I hate CC gluten posioning, it's totally the worst cause you don't expect to be getting sick and it's quite frustrating.

--M
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#8 Gemini

 
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Posted 06 February 2009 - 09:31 AM

Hi gluten-free Community....Do any of you guys ever get sick from just the odors from cooking gluten? For the past week I have been glutened, but couldn't figure how, until I awoke with heart palpitations, tingling lips and extreme anxiety at 1am...to find husband and son cooking pizza and pasta so that I wouldn't "catch" them with gluten. I try to maintain a gluten-free house, since me and my kids have gluten issues and a grandson with autism on the diet. My son is in denial, because he enjoys his gluten binges, he has been cooking late at night after I go to sleep. My grandson had problems at school during this week as well. Please tell me I'm not imagining the symptoms. Some people just don't get it. When I confronted them, shaking with sweats, they just said "hey, calm down, it's just pasta". OMG!


I almost have the same problem but for me, I believe it is purely psychosomatic and I has nothing to do with being glutened. You do have to ingest gluten for a true reaction to occur. My issue is when I get near a fast food joint, like McDonald's, when they are making the food and you can smell it everywhere in the vicinity of the restaurant. Dunkin' Donuts is also a problem. I stopped eating all fast food about 25 years ago, a long time before my diagnosis, because it made me so sick. Even after going gluten-free many years later and making a full recovery, if I smell fatty, gluteny foods, it turns my stomach. It's like getting hit by a skunk, that's how odorous it is to me. The only reaction I have is nausea, which disappears when the offending smell is removed.

I also have this problem when hubby toasts wheat bread....what a yucky smell. I am not a panic attack kind of person, have never been on any meds for depression or any kind of attacks so this is not the problem for me, although I do think for some it could be a trigger. Guilt by association is what I think....my body knows gluten is bad for me so my mind reacts as a protection mechanism. I always laugh about it because, for me, it's an association thing. Some people can trigger a memory from a smell alone so this could be the problem for you. If you have fear about being glutened, your mind might react this way and the body follows. It just goes to show you how important the mind-body connection really is.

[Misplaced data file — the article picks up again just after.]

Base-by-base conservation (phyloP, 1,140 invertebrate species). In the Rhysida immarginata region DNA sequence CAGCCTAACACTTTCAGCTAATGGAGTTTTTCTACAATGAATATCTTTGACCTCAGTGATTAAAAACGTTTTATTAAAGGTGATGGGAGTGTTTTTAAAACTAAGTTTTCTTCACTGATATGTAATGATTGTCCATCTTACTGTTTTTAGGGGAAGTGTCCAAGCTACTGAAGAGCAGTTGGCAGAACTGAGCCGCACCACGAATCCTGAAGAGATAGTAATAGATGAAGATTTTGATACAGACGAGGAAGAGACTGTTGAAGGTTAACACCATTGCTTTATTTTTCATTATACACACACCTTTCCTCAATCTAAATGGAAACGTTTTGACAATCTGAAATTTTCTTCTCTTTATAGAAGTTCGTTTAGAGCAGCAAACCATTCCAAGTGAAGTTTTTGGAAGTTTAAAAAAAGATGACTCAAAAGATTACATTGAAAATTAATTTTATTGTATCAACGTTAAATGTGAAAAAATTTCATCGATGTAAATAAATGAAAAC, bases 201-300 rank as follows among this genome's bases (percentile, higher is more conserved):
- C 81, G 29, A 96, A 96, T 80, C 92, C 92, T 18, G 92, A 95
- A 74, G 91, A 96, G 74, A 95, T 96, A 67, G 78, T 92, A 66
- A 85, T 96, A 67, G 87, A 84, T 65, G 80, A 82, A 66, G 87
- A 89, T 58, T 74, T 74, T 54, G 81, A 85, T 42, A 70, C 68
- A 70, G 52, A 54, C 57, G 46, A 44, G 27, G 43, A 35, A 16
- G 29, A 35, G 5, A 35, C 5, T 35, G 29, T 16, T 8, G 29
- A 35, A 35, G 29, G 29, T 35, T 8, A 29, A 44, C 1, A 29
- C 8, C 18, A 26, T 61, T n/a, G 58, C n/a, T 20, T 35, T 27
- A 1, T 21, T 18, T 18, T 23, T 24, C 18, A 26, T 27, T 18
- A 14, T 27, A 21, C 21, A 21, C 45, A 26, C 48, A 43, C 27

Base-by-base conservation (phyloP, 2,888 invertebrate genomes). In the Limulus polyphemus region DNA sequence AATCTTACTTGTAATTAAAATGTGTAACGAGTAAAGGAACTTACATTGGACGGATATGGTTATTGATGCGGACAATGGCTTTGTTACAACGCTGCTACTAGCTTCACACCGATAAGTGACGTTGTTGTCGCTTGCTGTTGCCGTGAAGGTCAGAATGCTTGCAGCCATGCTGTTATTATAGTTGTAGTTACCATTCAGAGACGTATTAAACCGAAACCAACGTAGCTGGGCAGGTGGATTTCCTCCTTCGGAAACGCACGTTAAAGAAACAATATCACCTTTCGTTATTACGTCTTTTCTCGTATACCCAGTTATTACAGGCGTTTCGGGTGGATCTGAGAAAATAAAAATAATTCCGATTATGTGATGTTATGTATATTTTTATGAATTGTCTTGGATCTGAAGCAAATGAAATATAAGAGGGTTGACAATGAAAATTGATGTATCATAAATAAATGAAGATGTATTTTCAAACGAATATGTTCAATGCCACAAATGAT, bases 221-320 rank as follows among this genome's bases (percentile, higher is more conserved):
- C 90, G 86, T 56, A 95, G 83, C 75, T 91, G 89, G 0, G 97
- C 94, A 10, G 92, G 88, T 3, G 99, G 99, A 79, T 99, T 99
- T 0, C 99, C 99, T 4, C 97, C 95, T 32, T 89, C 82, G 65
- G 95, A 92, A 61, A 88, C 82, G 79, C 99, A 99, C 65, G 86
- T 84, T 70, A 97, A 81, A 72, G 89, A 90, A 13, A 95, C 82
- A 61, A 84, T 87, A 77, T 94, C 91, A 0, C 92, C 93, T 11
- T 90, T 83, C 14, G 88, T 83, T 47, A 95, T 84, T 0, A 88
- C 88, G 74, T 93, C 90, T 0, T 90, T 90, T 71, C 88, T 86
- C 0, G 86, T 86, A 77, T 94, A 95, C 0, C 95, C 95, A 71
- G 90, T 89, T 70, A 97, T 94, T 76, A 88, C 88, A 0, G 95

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#9 bjn555

 
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Posted 06 February 2009 - 10:22 AM

Sorry, Gemini, but I have to disagree that ingesting gluten is the only way to have a reaction.....my grandson was glutened playing with Play-dough, which contains wheat. It was absorbed through the pores of his skin. There would be no need for gluten-free detergents, or make-up or lotions, etc. I really don't worry about being glutened, but do have concerns for my grandson who has autism. When he gets glutoned he doesn't sleep, is violent, aggresive, all around uncontrollable and that lasts for about 3 days. Other than that, I don't think about it that much unless we are invited to dine places outside of my home, which has been gluten-free since 2006 (at least until this past week, LOL) . I've never had panic attacks either. You have given me something to think about, though. We can agree to disagree :)
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#10 Gemini

 
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Posted 06 February 2009 - 11:58 AM

Sorry, Gemini, but I have to disagree that ingesting gluten is the only way to have a reaction.....my grandson was glutened playing with Play-dough, which contains wheat. It was absorbed through the pores of his skin. There would be no need for gluten-free detergents, or make-up or lotions, etc. I really don't worry about being glutened, but do have concerns for my grandson who has autism. When he gets glutoned he doesn't sleep, is violent, aggresive, all around uncontrollable and that lasts for about 3 days. Other than that, I don't think about it that much unless we are invited to dine places outside of my home, which has been gluten-free since 2006 (at least until this past week, LOL) . I've never had panic attacks either. You have given me something to think about, though. We can agree to disagree :)


It's perfectly OK to disagree but maybe I should make myself clearer. You cannot have a Celiac reaction to gluten unless it gets into your gut....that is proven medical fact. Gluten cannot be absorbed through the skin and I have done enough research and doctor questioning to know this is correct information. I also work in the science field. Having said that, I have no doubt your grandson was glutened from Play-dough but he most likely ingested it into his mouth...which would be almost a given with kids. They don't know any better and I'd like to see a kid who doesn't put his/her hands in their mouth or ingest Play-dough.

The reason there are gluten-free products is not because it can be absorbed but because there are many, many people with a topical allergy to wheat....which is a completely different horse than Celiac. If a person reacts with their skin after touching the offending agent, it's an allergy, not an intolerance and a person can have both. I think this is why people have a reaction and go crazy trying to figure it out.....they haven't learned the intricacies of CC and allergy vs. intolerance.
I have never bothered to use gluten-free topical products, although some of them are anyway, and I am ultra careful about not getting any into my mouth or nose. My blood work is awesome and I haven't been sick from a gluten problem in 4 years. It can be done but you have to know how CC occurs and the correct way to provoke a reaction so you can avoid one. There is a lot of confusion out there on this issue and that's why so many still have problems. I really am not trying to aggravate anyone but I have spent so much time getting this right and, from my personal experience, I have proven to myself that my information is correct.